Magnetic Nanoparticles: Challenges and Future Prospects

18 - 22 June 2007

Venue: Lorentz Center@Oort

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Description of workshop: ‘Magnetic Nanoparticles: Challenges & future prospects’

This is a workshop devoted to magnetic nanoparticles, considering both fundamental aspects and applications. Although magnetism is one of the oldest scientific disciplines, it remains at the forefront of the emerging nanotechnology era in limited atom systems such as nanoparticles, which bridge the gap between atomic and solid-state physics. The control of their monodispersity and surface properties leads to a variety of nanotechnological applications. Their use as non-volatile data storage media offers some insuperable advantages over other forms of storage, which is based on a rare combination of extremely fast switching time with long term stability. The drive towards ever smaller and faster electronic devices has forced scientists to consider quantum dynamics, which governs the interaction of particles at atomic scale. Moreover, magnetic nanoparticles are close to be employed in tumor therapy, bio-labeling, contrast agents in magnetic imaging and targeted drug delivery.

The efforts to understand magnetism, structure and their correlation in nanoparticle systems are hindered by the dispersion of their size and properties and by variations in surface structure (use of surfactants etc.). Furthermore, the resulting structures and properties depend very much on the kinetics of the preparation process, and therefore particles prepared with different techniques (cluster beam, evaporation, organometallic synthesis etc.) differ in their properties. Along with the advance in the preparation processes, new characterization techniques (scanning probe based, spin polarized electrons, element specific hysteresis, ultrafast magnetization dynamics) have become indispensable to studying nanomagnetism. Research also stimulates the understanding of new phenomena at nanoscales, and generates new device principles in high density storage media, nanobiomagnetics, self-organization, hierarchical assembly, and magnetic electronics.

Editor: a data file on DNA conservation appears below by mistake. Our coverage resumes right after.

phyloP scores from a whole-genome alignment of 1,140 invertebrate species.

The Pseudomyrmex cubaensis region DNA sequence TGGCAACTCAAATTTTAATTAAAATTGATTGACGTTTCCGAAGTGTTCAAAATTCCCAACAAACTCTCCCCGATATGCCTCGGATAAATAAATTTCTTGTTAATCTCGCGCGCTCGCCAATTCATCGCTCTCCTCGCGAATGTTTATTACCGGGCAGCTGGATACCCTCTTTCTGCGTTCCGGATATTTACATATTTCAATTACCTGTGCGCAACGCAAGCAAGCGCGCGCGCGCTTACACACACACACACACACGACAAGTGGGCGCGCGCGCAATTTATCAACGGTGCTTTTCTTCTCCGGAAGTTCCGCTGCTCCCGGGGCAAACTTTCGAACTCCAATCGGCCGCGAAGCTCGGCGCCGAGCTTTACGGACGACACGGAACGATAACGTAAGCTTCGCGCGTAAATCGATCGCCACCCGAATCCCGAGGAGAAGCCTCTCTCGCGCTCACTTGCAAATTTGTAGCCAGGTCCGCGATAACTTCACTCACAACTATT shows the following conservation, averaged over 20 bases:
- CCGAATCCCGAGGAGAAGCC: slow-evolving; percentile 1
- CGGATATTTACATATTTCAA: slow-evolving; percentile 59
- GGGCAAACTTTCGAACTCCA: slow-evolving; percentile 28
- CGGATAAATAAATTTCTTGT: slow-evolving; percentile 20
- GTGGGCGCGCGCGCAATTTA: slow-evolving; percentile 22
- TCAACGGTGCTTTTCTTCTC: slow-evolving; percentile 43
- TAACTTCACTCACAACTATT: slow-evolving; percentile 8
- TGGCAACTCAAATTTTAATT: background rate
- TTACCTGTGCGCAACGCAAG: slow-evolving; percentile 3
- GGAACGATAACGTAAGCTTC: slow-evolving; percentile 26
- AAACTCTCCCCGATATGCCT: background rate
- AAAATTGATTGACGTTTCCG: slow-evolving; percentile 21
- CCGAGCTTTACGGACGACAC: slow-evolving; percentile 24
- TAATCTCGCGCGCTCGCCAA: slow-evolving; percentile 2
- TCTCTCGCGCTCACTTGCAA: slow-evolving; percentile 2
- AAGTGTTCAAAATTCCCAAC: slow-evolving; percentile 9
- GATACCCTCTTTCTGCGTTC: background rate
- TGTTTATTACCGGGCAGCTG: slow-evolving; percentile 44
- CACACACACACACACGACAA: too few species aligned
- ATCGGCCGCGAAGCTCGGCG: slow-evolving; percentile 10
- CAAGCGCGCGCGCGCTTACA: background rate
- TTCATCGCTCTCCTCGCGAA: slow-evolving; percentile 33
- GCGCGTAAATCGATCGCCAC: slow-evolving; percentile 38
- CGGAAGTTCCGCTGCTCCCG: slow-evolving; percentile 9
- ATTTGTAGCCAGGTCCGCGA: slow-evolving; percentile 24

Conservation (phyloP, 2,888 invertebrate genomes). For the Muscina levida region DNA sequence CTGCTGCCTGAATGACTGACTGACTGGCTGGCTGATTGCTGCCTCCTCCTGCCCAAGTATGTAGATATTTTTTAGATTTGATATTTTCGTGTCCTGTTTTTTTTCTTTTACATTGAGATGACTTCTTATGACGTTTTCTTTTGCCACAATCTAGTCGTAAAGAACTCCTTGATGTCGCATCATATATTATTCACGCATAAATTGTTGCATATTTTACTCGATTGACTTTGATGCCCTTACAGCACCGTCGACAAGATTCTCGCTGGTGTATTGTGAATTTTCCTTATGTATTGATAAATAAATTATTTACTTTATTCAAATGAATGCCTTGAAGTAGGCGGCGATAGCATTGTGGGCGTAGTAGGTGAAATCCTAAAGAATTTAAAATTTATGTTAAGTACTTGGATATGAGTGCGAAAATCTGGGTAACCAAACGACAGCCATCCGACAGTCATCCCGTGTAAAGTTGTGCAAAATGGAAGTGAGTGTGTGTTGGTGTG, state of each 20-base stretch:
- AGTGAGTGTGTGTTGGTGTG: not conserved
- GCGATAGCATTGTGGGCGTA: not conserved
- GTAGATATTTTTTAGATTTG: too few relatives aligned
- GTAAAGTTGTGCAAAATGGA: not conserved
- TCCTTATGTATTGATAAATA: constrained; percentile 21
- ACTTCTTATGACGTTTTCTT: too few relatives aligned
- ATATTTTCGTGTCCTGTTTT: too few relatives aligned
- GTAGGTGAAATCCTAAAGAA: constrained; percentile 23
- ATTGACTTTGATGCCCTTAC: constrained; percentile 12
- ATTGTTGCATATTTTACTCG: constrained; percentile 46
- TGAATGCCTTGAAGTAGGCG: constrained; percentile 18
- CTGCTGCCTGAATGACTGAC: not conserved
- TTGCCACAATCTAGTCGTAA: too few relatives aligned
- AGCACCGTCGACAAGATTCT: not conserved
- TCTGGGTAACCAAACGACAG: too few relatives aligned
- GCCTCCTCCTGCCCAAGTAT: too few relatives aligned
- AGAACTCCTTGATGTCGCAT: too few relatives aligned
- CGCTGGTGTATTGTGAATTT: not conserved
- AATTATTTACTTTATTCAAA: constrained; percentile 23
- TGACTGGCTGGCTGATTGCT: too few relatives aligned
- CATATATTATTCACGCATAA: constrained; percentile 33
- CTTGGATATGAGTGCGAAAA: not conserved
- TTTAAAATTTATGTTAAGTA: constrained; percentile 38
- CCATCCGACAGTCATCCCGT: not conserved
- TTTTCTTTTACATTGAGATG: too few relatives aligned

Hence, a synergistic approach is required within a consortium of scientists who are involved in different aspects of magnetic nanoparticle science and technology. One of the workshop aims will be to bridge the gap between scientific and practical aspects, and establish a common language between physicists, chemists, engineers and biologists interested in this field. Therefore, the participants will have diverse expertise related to different aspects of magnetic nanoparticle characterization, synthesis, study of fundamental properties, and optimization for current and emerging applications. Therefore, the workshop focus is on:

●Fundamentals of magnetic vs. geometric and electronic structure of nanoparticles

●Potential and feasibility of emerging applications with magnetic nanoparticles

            Magnetic electronics & Spin dynamics

            Nanobiomagnetics (viruses, sensing, DNA sequencing, health..)

            Self-organization & hierarchical assembly

            High density mangetic storage

This is an open workshop. We invite all our colleagues to participate, in particular those in the Netherlands. We specifically encourage participation by junior scientists (graduate students/postdocs to present, if possible, a poster/short talk related to the workshop topic). The number of potential participants is limited only by the capacity of the facilities and availability of funds. Please, note that the registration fee will be100 Euro (50 Euro for students).

We plan to have up to 20 invited keynote speakers from the international community including also representatives from Dutch groups. We will have two plenary talks each morning and two each afternoon (45 min each) followed by a discussion session. The invited speakers will be chosen equally between experimentalists, theorists, and computer simulation experts within all fields. Each keynote invitee will be asked to present an overview-type talk on the corresponding research area. We want to give time for researchers from different fields to interact with each other and, if possible, to initiate interdisciplinary collaborations.


    George Palasantzas, University of Groningen  

    Ioannis Panagiotopoulos, University of Ioannina  

    Bart Kooi, University of Groningen  

    George Hadjipanayis, University of Delaware  

    Dimitrios Gournis, University of Ioannina  

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